Podcast Episodes

Episodes 12 & 13: Mass Incarceration and the US Criminal Justice System


In episodes 12 and 13, Kelley Richey and Julia Avery discuss facts, debunk common myths regarding mass incarceration in the United States, and present ideas for incarceration alternatives.


Although crime rates have steadily declined over the past 20 years, incarceration rates have somehow increased by 700% since the 1970’s. With America in the lead for mass incarceration, there is a dire need for us all to evaluate the data and reassess the way we handle crime. The evidence proving the damaging impact on inmates, their friends and family, U.S tax payers and more, is overwhelming.

5 Common Myths

Before getting into the data, here are five common myths along with their explanations. These are from Prison Policy Initiative’s article on Mass Incarceration.

1. Releasing “nonviolent drug offenders” would end mass incarceration.

It’s true that police, prosecutors, and judges continue to punish people harshly for nothing more than drug possession. Drug offenses still account for the incarceration of almost half a million people, and nonviolent drug convictions remain a defining feature of the federal prison system. Police still make over 1 million drug possession arrests each year, many of which lead to prison sentences.

Drug arrests continue to give residents of over-policed communities criminal records, hurting their employment prospects and increasing the likelihood of longer sentences for any future offenses. Nevertheless, 4 out of 5 people in prison or jail are locked up for something other than a drug offense — either a more serious offense or an even less serious one.

To end mass incarceration, we will have to change how our society and our justice system responds to crimes more serious than drug possession. We must also stop incarcerating people for behaviors that are even more benign.

2. Private prisons are the corrupt heart of mass incarceration.

In fact, less than 9% of all incarcerated people are held in private prisons; the vast majority are in publicly-owned prisons and jails. Some states have more people in private prisons than others, of course, and the industry has lobbied to maintain high levels of incarceration, but private prisons are essentially a parasite on the massive publicly-owned system — not the root of it. Nevertheless, a range of private industries and even some public agencies continue to profit from mass incarceration.

Many city and county jails rent space to other agencies, including state prison systems, the U.S. Marshals Service, and Immigration and Customs Enforcement (ICE). Private companies are frequently granted contracts to operate prison food and health services (often so bad they result in major lawsuits), and prison and jail telecom and commissary functions have spawned multi-billion dollar private industries.

By privatizing services like phone calls, medical care and commissary, prisons and jails are unloading the costs of incarceration onto incarcerated people and their families, trimming their budgets at an unconscionable social cost.

3. Prisons are “factories behind fences” that exist to provide companies with a huge slave labor force.

Simply put, private companies using prison labor are not what stands in the way of ending mass incarceration, nor are they the source of most prison jobs. Only about 5,000 people in prison — less than 1% — are employed by private companies through the federal PIECP program, which requires them to pay at least minimum wage before deductions. (A larger portion work for state-owned “correctional industries,” which pay much less, but this still only represents about 6% of people incarcerated in state prisons.)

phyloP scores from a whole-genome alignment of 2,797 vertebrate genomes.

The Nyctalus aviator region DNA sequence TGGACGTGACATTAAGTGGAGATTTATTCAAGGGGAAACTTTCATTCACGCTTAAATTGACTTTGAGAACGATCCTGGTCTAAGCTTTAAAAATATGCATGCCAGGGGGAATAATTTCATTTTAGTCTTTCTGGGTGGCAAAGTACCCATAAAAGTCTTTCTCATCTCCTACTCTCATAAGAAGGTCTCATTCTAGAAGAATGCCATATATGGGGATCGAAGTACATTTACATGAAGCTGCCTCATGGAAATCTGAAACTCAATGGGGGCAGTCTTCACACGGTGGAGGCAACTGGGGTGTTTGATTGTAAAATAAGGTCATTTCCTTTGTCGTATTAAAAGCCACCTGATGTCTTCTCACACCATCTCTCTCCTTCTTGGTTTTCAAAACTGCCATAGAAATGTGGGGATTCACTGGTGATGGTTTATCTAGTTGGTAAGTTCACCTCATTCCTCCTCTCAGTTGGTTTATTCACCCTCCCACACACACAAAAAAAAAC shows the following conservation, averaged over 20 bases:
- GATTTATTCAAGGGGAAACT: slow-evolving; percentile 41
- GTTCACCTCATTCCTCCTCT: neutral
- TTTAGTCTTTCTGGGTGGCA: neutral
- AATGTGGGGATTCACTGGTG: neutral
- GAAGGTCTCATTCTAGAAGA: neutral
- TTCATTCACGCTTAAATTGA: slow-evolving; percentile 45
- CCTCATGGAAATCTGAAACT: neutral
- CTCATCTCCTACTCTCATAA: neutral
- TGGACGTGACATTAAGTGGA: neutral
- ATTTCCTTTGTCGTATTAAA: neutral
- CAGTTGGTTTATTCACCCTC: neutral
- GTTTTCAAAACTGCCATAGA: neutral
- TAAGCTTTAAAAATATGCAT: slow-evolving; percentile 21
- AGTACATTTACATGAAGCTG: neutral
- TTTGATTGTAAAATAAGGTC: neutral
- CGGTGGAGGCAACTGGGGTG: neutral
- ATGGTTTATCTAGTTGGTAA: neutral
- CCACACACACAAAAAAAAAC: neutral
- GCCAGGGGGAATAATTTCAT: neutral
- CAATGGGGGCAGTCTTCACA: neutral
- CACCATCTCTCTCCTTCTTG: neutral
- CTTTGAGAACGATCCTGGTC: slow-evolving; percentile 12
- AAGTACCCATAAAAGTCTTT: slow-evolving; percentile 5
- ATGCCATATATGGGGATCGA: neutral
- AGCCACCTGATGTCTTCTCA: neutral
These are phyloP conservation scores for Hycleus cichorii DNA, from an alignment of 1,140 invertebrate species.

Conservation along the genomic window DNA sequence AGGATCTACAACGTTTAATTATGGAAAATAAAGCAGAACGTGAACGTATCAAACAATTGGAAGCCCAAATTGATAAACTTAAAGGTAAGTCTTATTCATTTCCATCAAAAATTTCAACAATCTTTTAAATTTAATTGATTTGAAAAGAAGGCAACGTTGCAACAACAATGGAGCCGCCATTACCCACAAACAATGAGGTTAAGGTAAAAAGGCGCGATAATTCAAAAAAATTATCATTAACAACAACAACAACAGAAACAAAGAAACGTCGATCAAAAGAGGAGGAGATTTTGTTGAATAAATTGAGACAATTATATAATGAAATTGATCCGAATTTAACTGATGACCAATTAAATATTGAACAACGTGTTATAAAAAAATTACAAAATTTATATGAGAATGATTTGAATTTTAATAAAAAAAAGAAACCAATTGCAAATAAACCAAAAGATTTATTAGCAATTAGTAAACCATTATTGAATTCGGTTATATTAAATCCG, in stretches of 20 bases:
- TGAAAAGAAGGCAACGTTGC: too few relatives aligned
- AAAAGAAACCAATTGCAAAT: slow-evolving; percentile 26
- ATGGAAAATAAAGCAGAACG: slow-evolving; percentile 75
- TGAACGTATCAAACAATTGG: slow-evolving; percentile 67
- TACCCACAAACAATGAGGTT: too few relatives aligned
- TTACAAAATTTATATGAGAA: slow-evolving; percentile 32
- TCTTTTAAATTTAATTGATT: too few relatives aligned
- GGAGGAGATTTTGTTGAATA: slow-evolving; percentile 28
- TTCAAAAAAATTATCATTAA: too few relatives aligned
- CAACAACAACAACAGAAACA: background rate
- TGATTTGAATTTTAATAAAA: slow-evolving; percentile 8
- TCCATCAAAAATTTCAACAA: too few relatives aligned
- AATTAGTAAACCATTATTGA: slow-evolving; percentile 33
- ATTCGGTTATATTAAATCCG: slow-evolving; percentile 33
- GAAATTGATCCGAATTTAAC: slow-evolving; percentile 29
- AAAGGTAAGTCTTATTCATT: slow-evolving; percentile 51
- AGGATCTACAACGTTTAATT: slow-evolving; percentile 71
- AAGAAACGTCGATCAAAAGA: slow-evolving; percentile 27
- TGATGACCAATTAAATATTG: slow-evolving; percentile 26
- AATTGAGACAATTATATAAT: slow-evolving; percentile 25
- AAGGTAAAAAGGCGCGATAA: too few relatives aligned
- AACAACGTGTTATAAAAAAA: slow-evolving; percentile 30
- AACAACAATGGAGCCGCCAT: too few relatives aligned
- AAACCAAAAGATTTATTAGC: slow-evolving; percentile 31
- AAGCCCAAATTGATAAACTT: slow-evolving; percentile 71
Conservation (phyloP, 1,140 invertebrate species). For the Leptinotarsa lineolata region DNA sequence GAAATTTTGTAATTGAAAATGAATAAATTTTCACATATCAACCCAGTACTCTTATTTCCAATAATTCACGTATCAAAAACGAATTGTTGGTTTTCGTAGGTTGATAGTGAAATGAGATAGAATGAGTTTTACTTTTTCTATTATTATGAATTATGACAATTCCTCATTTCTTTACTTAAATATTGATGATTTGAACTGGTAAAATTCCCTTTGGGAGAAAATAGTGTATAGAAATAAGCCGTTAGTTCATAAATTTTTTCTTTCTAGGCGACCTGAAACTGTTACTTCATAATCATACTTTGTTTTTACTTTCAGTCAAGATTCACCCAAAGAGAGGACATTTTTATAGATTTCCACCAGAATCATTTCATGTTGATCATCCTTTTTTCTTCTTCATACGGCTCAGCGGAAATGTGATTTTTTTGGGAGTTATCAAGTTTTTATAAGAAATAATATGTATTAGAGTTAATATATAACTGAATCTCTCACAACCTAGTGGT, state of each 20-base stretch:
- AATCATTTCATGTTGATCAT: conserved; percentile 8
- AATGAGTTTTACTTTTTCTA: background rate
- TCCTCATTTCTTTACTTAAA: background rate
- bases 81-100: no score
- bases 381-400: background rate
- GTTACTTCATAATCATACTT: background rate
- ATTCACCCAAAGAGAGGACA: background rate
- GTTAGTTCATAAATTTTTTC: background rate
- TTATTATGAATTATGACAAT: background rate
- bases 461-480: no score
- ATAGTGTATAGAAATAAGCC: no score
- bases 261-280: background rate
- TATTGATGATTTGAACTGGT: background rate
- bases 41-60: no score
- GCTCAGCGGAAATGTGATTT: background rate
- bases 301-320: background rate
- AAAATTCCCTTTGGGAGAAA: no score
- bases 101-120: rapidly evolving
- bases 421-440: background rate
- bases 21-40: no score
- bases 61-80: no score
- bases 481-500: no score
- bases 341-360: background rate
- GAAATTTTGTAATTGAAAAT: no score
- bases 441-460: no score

But prisons do rely on the labor of incarcerated people for food service, laundry and other operations, and they pay incarcerated workers unconscionably low wages: our 2017 study found that on average, incarcerated people earn between 86 cents and $3.45 per day for the most common prison jobs. In at least five states, those jobs pay nothing at all.

Moreover, work in prison is compulsory, with little regulation or oversight, and incarcerated workers have few rights and protections. Forcing people to work for low or no pay and no benefits allows prisons to shift the costs of incarceration to incarcerated people — hiding the true cost of running prisons from most Americans.

4. People in prison for violent or sexual crimes are too dangerous to be released.

Particularly harmful is the myth that people who commit violent or sexual crimes are incapable of rehabilitation and thus warrant many decades or even a lifetime of punishment. As lawmakers and the public increasingly agree that past policies have led to unnecessary incarceration, it’s time to consider policy changes that go beyond the low-hanging fruit of “non-non-nons” — people convicted of non-violent, non-serious, non-sexual offenses. If we are serious about ending mass incarceration, we will have to change our responses to more serious and violent crime.

Recidivism data do not support the belief that people who commit violent crimes ought to be locked away for decades for the sake of public safety. People convicted of violent and sexual offenses are actually among the least likely to be rearrested, and those convicted of rape or sexual assault have rearrest rates 20% lower than all other offense categories combined. More broadly, people convicted of any violent offense are less likely to be rearrested in the years after release than those convicted of property, drug, or public order offenses.